The ceremonial dipping of the front tire in the Atlantic Ocean. The melding of the Pacific and Atlantic was cancelled, as the wax seal failed and the water leaked out. I decided not to fake it.
Your blogger at the Atlantic Ocean, photo by Noreen Poirier. Another Madisonian (my neighbor, unbeknownst to me before this trip) in sleeveless jersey at left, mechanic in red shirt at right.
Bosnia, UK, South Africa

My water bottle cages bit the dust today. Casualties include: two water bottle cages, two chains, two tires, six (?) inner tubes, one front derailleur. I noticed today that my rear shift lever has delaminated. Not to mention me. Despite a bout of COVID-19 keeping me off the bike for a few days, I rode more than 4000 miles. That illness and recovery made this special in a different way. I had a flight home booked from Jackson, WY. I canceled that after crossing Teton Pass, probably the toughest climb of this trip.

When I get home, I have a routine physical scheduled as well as an appointment with a massage therapist. I will ride a century in a month (with a couple of nights of camping) and have a fall colors tour with the half-fast cycling club planned for October.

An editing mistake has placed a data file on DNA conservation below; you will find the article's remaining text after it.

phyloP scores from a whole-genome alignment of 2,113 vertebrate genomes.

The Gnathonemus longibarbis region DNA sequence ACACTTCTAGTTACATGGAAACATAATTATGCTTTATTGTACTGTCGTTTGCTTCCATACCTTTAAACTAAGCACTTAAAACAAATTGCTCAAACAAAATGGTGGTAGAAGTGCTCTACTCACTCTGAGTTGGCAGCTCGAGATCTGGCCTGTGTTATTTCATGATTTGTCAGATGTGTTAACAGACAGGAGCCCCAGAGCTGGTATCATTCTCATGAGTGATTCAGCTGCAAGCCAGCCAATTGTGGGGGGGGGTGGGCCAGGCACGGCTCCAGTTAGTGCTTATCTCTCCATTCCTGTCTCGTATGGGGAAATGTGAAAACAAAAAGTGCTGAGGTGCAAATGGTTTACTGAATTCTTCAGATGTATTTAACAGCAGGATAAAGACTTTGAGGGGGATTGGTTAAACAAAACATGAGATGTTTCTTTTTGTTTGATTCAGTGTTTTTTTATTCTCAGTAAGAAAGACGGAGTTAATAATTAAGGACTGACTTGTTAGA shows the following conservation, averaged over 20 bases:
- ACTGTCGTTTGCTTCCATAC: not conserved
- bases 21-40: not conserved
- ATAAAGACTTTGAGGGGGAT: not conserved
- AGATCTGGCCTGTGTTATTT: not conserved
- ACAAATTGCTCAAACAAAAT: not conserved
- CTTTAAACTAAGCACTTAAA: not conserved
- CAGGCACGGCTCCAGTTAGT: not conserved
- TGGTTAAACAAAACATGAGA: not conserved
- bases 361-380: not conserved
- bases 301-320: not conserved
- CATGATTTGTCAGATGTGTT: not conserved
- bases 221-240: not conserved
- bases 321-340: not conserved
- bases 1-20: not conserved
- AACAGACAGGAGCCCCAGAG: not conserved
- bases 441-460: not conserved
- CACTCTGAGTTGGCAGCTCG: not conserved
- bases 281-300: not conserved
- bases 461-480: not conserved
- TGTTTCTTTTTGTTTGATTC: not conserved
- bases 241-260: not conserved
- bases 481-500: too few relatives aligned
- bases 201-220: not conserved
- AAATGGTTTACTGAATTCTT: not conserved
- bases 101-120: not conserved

Feats don’t fail me now

And by feats I mean tires and tubes in this case. The last rainy day we had a good dozen flat tires including two of my own. Today that was not my plan.

Rain started during our meeting Wednesday night. We could hear it pounding on the school roof. This was the setting in which I wrote a review of my tent for REI four years ago today. It was raining inside the tent as I typed; seemed like as good a time as any to discuss its shortcomings.

With that memory and the forecast for a 100% chance of rain at packing up time in the morning, I decided to sleep in the gym. Why people need to set an alarm for 5 AM when sleeping in the gym, with gear loading time at 6:15, I don’t understand. Packing up a wet tent and campsite is easy in that time. With nothing but a bedroll, it seems pretty weird.

There must have been a downspout right outside the gym, as it sounded like I was camped by a stream. It was raining lightly when we broke camp and headed out to breakfast. It was still raining lightly when we left breakfast, with a temperature in the mid-50s (about 13º C).